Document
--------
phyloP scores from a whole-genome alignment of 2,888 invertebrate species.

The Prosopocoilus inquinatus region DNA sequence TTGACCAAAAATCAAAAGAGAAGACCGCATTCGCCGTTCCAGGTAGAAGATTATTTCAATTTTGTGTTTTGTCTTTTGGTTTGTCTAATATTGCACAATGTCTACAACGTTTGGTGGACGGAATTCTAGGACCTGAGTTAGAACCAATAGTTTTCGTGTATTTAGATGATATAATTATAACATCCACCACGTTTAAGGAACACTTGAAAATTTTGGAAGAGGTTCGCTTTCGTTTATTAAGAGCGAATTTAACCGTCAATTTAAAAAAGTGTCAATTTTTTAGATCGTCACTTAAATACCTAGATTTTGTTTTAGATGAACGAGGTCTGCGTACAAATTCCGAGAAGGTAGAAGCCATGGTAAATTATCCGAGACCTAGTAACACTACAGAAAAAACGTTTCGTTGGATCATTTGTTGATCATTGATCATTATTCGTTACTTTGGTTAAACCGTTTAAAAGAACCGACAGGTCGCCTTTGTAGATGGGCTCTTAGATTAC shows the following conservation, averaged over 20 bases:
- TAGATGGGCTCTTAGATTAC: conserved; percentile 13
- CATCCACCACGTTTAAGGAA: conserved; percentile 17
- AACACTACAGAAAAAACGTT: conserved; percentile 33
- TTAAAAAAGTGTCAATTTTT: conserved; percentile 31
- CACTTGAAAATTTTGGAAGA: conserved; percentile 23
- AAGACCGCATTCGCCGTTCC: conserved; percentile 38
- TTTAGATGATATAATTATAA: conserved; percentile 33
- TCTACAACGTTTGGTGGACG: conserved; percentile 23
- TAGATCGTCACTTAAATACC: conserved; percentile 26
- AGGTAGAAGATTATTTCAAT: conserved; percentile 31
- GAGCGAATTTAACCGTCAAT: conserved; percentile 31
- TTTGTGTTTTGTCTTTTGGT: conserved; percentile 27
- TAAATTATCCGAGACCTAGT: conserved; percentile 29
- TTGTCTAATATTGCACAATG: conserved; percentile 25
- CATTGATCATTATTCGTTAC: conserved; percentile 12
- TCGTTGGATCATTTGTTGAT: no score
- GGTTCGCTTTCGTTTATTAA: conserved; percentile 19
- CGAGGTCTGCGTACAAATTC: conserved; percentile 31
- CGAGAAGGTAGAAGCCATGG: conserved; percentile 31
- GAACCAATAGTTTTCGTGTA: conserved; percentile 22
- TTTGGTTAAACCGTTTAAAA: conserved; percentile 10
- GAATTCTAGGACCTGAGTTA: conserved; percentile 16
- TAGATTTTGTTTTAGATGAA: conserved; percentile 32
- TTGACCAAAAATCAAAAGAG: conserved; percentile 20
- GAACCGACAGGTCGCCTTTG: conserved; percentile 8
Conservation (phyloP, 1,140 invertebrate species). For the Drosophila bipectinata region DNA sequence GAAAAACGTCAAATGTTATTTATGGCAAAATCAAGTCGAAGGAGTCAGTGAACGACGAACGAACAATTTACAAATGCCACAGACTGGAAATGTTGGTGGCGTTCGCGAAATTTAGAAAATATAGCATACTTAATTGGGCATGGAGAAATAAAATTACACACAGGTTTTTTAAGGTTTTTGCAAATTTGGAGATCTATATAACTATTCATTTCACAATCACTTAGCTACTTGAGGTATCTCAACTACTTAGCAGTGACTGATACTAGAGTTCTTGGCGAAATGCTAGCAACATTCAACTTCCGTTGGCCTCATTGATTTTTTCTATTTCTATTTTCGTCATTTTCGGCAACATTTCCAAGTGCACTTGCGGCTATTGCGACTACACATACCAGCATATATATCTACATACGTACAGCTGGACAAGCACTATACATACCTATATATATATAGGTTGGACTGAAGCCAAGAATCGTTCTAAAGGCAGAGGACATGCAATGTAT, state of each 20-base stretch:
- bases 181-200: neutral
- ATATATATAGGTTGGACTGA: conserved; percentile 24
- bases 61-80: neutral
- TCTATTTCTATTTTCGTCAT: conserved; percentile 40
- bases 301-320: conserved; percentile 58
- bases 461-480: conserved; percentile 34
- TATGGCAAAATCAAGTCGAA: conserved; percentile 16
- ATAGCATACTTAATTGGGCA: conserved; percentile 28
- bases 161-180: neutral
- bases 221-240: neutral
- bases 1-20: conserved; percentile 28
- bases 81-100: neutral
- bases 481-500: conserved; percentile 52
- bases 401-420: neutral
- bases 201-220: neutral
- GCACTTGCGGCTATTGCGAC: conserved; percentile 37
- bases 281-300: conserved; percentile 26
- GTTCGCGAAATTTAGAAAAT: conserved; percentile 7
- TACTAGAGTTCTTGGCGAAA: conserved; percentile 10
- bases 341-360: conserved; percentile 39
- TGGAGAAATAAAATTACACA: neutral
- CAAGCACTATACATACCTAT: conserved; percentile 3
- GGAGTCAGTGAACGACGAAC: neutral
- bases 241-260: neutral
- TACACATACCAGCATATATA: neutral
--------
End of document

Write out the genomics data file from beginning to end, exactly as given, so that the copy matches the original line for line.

phyloP scores from a whole-genome alignment of 2,888 invertebrate species.

The Prosopocoilus inquinatus region DNA sequence TTGACCAAAAATCAAAAGAGAAGACCGCATTCGCCGTTCCAGGTAGAAGATTATTTCAATTTTGTGTTTTGTCTTTTGGTTTGTCTAATATTGCACAATGTCTACAACGTTTGGTGGACGGAATTCTAGGACCTGAGTTAGAACCAATAGTTTTCGTGTATTTAGATGATATAATTATAACATCCACCACGTTTAAGGAACACTTGAAAATTTTGGAAGAGGTTCGCTTTCGTTTATTAAGAGCGAATTTAACCGTCAATTTAAAAAAGTGTCAATTTTTTAGATCGTCACTTAAATACCTAGATTTTGTTTTAGATGAACGAGGTCTGCGTACAAATTCCGAGAAGGTAGAAGCCATGGTAAATTATCCGAGACCTAGTAACACTACAGAAAAAACGTTTCGTTGGATCATTTGTTGATCATTGATCATTATTCGTTACTTTGGTTAAACCGTTTAAAAGAACCGACAGGTCGCCTTTGTAGATGGGCTCTTAGATTAC shows the following conservation, averaged over 20 bases:
- TAGATGGGCTCTTAGATTAC: conserved; percentile 13
- CATCCACCACGTTTAAGGAA: conserved; percentile 17
- AACACTACAGAAAAAACGTT: conserved; percentile 33
- TTAAAAAAGTGTCAATTTTT: conserved; percentile 31
- CACTTGAAAATTTTGGAAGA: conserved; percentile 23
- AAGACCGCATTCGCCGTTCC: conserved; percentile 38
- TTTAGATGATATAATTATAA: conserved; percentile 33
- TCTACAACGTTTGGTGGACG: conserved; percentile 23
- TAGATCGTCACTTAAATACC: conserved; percentile 26
- AGGTAGAAGATTATTTCAAT: conserved; percentile 31
- GAGCGAATTTAACCGTCAAT: conserved; percentile 31
- TTTGTGTTTTGTCTTTTGGT: conserved; percentile 27
- TAAATTATCCGAGACCTAGT: conserved; percentile 29
- TTGTCTAATATTGCACAATG: conserved; percentile 25
- CATTGATCATTATTCGTTAC: conserved; percentile 12
- TCGTTGGATCATTTGTTGAT: no score
- GGTTCGCTTTCGTTTATTAA: conserved; percentile 19
- CGAGGTCTGCGTACAAATTC: conserved; percentile 31
- CGAGAAGGTAGAAGCCATGG: conserved; percentile 31
- GAACCAATAGTTTTCGTGTA: conserved; percentile 22
- TTTGGTTAAACCGTTTAAAA: conserved; percentile 10
- GAATTCTAGGACCTGAGTTA: conserved; percentile 16
- TAGATTTTGTTTTAGATGAA: conserved; percentile 32
- TTGACCAAAAATCAAAAGAG: conserved; percentile 20
- GAACCGACAGGTCGCCTTTG: conserved; percentile 8
Conservation (phyloP, 1,140 invertebrate species). For the Drosophila bipectinata region DNA sequence GAAAAACGTCAAATGTTATTTATGGCAAAATCAAGTCGAAGGAGTCAGTGAACGACGAACGAACAATTTACAAATGCCACAGACTGGAAATGTTGGTGGCGTTCGCGAAATTTAGAAAATATAGCATACTTAATTGGGCATGGAGAAATAAAATTACACACAGGTTTTTTAAGGTTTTTGCAAATTTGGAGATCTATATAACTATTCATTTCACAATCACTTAGCTACTTGAGGTATCTCAACTACTTAGCAGTGACTGATACTAGAGTTCTTGGCGAAATGCTAGCAACATTCAACTTCCGTTGGCCTCATTGATTTTTTCTATTTCTATTTTCGTCATTTTCGGCAACATTTCCAAGTGCACTTGCGGCTATTGCGACTACACATACCAGCATATATATCTACATACGTACAGCTGGACAAGCACTATACATACCTATATATATATAGGTTGGACTGAAGCCAAGAATCGTTCTAAAGGCAGAGGACATGCAATGTAT, state of each 20-base stretch:
- bases 181-200: neutral
- ATATATATAGGTTGGACTGA: conserved; percentile 24
- bases 61-80: neutral
- TCTATTTCTATTTTCGTCAT: conserved; percentile 40
- bases 301-320: conserved; percentile 58
- bases 461-480: conserved; percentile 34
- TATGGCAAAATCAAGTCGAA: conserved; percentile 16
- ATAGCATACTTAATTGGGCA: conserved; percentile 28
- bases 161-180: neutral
- bases 221-240: neutral
- bases 1-20: conserved; percentile 28
- bases 81-100: neutral
- bases 481-500: conserved; percentile 52
- bases 401-420: neutral
- bases 201-220: neutral
- GCACTTGCGGCTATTGCGAC: conserved; percentile 37
- bases 281-300: conserved; percentile 26
- GTTCGCGAAATTTAGAAAAT: conserved; percentile 7
- TACTAGAGTTCTTGGCGAAA: conserved; percentile 10
- bases 341-360: conserved; percentile 39
- TGGAGAAATAAAATTACACA: neutral
- CAAGCACTATACATACCTAT: conserved; percentile 3
- GGAGTCAGTGAACGACGAAC: neutral
- bases 241-260: neutral
- TACACATACCAGCATATATA: neutral